One of the biggest challenges in our global workplace is ensuring that our key executives remain “coachable” about their leadership impact.
As executives move up the ladder in organizations, they hear less and less feedback about their leadership impact. But by seeking, receiving and using feedback from another executive, a human resource professional or leadership development coach, executives can maintain the potential to be more reflective, effective, visionary and successful as leaders.
What’s the alternative?
Without coaching, executives can suffer career derailment. These are the symptoms: inflated self-importance; ego gone awry; inability to work with different types of people; overuse of position power; poor use of communication and influence skills; inability to form functioning teams; inability to change. Simply put, executives must short-circuit the causes of derailment with personal resiliency and interpersonal awareness.
At a time when the world faces economic confusion, with much of the blame being put on a lack of good executive leadership, we must comprehensively re-examine our notions about leadership. The traditional, fear-based, boss-centered, command-and-control type of ‘management’ is still used too frequently, is seriously flawed and has failed to prevent executives from following their own selfish agenda. Also, workers’ productivity is confined by this type of ‘management.’ Workers must not be held captive by a few managers who selfishly hold ‘leadership’ hostage from others under the cover-story of ‘management.’ Executives should be able to move on to a more integrated understanding of ‘leadership’ involving all stakeholders, with an integrative focus on completing the mission to achieve the organization’s strategic vision. We need to allow ‘leadership’ practices to flow to all areas of the company.
If the influence upon an executive’s practice of ‘leadership’ was derived from the traditional, linear models of ‘management’ of the past, then he or she may not be prepared for the non-linear world of a global economy. To lead and inspire others, an executive must know the story of ‘leadership’ and how it is different from the story of ‘management.’ Furthermore, some practices of ‘management’ may even be harmful to the practice of ‘leadership.’ There are executives who are not coachable and their career and their people suffer in silence.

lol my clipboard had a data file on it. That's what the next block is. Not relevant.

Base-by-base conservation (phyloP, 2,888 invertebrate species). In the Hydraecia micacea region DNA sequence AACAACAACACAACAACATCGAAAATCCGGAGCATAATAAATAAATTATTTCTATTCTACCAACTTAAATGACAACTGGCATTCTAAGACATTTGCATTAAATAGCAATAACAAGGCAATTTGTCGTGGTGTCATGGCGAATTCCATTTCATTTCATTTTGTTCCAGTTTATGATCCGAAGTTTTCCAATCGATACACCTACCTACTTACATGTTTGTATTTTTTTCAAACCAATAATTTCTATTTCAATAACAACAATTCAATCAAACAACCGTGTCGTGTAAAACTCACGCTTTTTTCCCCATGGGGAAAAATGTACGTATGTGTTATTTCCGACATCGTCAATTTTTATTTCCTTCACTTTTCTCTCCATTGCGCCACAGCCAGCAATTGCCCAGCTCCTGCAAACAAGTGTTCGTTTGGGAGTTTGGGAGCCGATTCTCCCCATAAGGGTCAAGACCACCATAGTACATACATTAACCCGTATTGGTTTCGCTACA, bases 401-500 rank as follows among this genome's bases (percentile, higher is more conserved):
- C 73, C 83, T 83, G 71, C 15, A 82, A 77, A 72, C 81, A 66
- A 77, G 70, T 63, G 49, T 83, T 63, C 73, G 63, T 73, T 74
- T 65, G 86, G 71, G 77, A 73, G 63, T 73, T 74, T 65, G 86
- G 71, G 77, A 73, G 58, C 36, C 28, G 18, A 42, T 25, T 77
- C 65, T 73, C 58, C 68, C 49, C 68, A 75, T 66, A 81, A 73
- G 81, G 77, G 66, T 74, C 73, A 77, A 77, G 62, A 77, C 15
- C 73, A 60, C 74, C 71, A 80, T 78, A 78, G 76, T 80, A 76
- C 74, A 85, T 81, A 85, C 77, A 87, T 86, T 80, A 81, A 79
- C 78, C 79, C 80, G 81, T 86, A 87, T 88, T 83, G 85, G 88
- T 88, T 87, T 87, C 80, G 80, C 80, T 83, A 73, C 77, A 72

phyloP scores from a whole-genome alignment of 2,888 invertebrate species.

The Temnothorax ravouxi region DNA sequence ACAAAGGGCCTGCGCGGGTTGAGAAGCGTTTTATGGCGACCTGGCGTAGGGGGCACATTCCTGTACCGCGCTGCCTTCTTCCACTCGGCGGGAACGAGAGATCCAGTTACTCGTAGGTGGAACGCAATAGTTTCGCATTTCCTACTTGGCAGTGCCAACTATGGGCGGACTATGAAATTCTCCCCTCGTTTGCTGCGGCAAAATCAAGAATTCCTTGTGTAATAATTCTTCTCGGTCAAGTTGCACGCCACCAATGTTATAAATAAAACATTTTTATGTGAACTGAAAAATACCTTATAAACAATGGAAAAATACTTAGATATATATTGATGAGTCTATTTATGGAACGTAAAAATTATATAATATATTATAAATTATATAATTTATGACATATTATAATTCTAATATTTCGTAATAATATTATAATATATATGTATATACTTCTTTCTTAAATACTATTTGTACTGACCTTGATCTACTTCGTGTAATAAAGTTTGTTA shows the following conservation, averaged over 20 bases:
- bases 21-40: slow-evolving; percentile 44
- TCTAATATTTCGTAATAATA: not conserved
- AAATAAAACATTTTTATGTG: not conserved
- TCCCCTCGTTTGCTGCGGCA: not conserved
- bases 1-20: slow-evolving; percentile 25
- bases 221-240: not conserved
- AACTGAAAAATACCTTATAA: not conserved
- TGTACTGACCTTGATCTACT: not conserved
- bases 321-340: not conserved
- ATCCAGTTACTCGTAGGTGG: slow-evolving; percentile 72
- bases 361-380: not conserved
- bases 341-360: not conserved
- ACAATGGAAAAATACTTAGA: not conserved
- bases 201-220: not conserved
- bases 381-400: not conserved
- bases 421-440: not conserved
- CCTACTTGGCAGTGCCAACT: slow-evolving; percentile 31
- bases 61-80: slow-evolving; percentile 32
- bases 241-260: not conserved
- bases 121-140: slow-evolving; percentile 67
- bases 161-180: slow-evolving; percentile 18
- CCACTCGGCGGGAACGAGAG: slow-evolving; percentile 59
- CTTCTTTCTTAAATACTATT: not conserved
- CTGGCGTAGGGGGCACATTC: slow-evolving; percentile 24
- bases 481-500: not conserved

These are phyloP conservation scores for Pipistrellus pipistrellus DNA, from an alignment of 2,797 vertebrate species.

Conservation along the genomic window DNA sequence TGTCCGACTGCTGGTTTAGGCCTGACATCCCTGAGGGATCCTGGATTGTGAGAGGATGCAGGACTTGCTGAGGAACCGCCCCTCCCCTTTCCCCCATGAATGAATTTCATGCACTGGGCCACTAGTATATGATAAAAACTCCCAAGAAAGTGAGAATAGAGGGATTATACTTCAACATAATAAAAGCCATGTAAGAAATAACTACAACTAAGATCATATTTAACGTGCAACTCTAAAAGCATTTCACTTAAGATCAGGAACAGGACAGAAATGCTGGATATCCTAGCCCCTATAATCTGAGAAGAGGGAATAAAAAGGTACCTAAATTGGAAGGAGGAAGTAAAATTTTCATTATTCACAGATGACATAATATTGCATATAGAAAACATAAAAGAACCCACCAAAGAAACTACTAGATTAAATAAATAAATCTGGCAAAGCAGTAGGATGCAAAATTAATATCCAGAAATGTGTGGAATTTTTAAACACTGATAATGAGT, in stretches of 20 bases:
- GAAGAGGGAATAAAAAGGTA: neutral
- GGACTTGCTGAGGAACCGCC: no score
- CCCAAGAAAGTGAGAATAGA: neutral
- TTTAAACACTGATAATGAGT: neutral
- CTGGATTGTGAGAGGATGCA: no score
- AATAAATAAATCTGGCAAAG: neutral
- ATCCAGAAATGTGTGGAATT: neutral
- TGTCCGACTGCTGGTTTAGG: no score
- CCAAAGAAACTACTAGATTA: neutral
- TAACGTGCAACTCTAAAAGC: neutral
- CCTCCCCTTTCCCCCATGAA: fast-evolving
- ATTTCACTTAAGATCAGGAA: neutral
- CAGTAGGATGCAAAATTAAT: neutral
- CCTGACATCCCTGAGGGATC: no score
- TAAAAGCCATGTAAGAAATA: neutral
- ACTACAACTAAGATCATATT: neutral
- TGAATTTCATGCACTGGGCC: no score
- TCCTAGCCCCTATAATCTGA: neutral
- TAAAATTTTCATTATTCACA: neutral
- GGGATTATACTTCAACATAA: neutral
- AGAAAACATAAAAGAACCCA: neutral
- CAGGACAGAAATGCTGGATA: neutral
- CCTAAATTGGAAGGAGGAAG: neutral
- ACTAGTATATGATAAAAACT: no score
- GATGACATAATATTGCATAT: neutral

Executives who remain ‘coachable’ will avoid this situation and prevent professional derailment. Remaining coachable is driven by and succeeds because of the executive’s ability to remain open to personal feedback. If one truly wants to learn ‘leadership,’ it is important to make an honest and earnest attempt to learn, grow and develop specific collaborative skills.
Coaching helps executives apply positive ‘leadership’ behaviors and avoid actions that cause derailment.
Finally, coaching provides an excellent start for an executive to build a ‘leadership library’ and a foundation of knowledge in the field of leadership studies. Leader development is not about obtaining a “corner office” or a “lofty position title” in an organization.
It is about mastering the fundamentals of leader development as listed below:
• Understanding the short-term focus of “management” but using the long-term view of “leadership”
• Monitoring and managing a healthy ego, emotional intelligence and professional ethics
• Using the sources of power (Intrapersonal Power, Knowledge Power, Interpersonal Sensitivity, Position Power and Political Power) appropriately and effectively
• Learning to use and expand a “coachable leader’s” sphere of influence beyond the sole use of position power
• Communicating comprehensively (Dialoguing, Listening, Empathizing, Attending, Presenting Yourself, Speaking and Networking)
• Learning the dynamics of work groups as they develop into effective and efficient teams
• Aligning work systems using the interplay between individual performance, team performance and work systems
If coachable, an executive can seize opportunities for leadership that exist in everyday interactions with colleagues, bosses, customers, analysts, bankers, vendors, etc. How to recognize a coachable executive? He or she exhibits a healthy ego, integrity, fair play, participation, productivity, responsibility, emotional intelligence, knowledge of how to use power and influence, comprehensive communication and know-how in developing teams collaboratively and in envisioning strategic change.
It’s a long list of attributes–but a coachable executive will want to master each one.